Twenty-seven animals have tested positive for rabies
DENVER — Twenty-seven animals have tested positive for rabies in Colorado this year, putting many pets, livestock and people at risk of exposure to the disease. The Colorado Department of Public Health and Environment urges people to make sure their pets are up to date on their rabies shots, avoid stray and wild animals, and take other precautions against rabies.
Rabies regularly is found in Colorado wildlife, especially skunks. While it is typical to see an increase in the number of cases as the weather warms up, it has occurred earlier than normal this year. Rabies in skunks is now found routinely along the Front Range and in metro Denver, meaning both humans and pets are at risk for this deadly disease anywhere in the eastern part of the state.
“The presence of rabid animals in densely populated areas is troubling,” said Jennifer House, public health veterinarian at the department. “Last year, two dogs in Colorado got rabies, so it’s essential to make sure your pets are up to date on their shots. This will keep them and the public safe.” In 2017, there were 165 confirmed cases of rabies in animals, including the two dogs.
Rabies spreads primarily through the bite of rabid animals. It usually is fatal in humans once symptoms appear.
● People who have been bitten or scratched by an unfamiliar animal should contact their health care provider and their local public health department immediately.
● If your pet has had contact with a skunk, bat, fox, raccoon or coyote, notify your veterinarian and your local health department.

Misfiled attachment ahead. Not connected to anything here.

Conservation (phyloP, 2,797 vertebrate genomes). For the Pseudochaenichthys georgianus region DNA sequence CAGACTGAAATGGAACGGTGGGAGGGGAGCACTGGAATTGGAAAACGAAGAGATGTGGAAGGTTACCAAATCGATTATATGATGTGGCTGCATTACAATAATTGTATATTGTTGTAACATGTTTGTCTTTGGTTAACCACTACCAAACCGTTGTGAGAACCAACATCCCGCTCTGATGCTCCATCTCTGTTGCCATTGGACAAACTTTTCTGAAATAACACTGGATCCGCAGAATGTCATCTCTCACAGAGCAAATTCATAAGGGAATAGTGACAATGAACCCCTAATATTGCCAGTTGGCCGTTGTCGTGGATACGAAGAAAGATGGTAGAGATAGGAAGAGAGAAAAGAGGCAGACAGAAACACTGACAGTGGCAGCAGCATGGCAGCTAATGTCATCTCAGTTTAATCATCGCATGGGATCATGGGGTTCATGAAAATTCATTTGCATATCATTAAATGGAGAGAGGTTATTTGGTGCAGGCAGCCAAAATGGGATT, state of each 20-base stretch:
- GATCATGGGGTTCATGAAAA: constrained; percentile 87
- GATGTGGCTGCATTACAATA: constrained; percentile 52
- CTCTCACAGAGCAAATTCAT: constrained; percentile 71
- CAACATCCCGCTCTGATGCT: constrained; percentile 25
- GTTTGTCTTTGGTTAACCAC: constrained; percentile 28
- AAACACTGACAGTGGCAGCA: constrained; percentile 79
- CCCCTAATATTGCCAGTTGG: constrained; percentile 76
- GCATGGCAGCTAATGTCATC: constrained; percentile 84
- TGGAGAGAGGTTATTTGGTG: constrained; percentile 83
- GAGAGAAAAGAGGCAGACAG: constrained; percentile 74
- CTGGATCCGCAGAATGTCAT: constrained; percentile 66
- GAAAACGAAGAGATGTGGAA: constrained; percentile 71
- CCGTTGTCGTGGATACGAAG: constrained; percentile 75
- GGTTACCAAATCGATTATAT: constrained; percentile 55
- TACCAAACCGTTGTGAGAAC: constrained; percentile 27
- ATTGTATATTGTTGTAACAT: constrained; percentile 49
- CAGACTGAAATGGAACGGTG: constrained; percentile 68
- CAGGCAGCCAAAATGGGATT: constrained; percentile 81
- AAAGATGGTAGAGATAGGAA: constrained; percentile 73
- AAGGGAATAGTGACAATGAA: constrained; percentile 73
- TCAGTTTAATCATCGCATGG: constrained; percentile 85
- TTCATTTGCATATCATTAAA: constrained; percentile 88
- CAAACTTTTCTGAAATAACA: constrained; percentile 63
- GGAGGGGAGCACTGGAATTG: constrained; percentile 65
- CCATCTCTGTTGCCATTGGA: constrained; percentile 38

● To report animals acting strangely, contact the state health department or your local health department.
To avoid rabies
● Never touch or feed wild or stray animals. Don’t leave pet food outdoors. If you need help with a sick or orphaned animal, don’t handle the animal; instead, contact a wildlife rehabilitator right away. Contact a nearby animal shelter if you encounter a lost or stray dog or cat.
● Vaccinate your pets. Rabies shots should be given by a licensed veterinarian every one to three years. Don’t assume your pet is vaccinated; check records with your veterinary clinic.
● Leash your dog while walking or hiking.
● Keep all pets inside at night. Keep dogs within your sight (fenced or on leash) when they are outside during the day.
● Vaccinate pastured animals annually. Have a licensed veterinarian administer an approved large-animal rabies vaccine.
Recognizing sick wildlife
● Healthy wild animals normally are afraid of humans, but sick animals often do not run away from people.
● Wildlife with rabies often will act aggressively or will violently approach people or pets.
● Some rabid animals are overly quiet and passive and want to hide. Don’t bother them.
● Rabid wildlife might have trouble walking, flying, eating or drinking.
For more information, visit our rabies web page.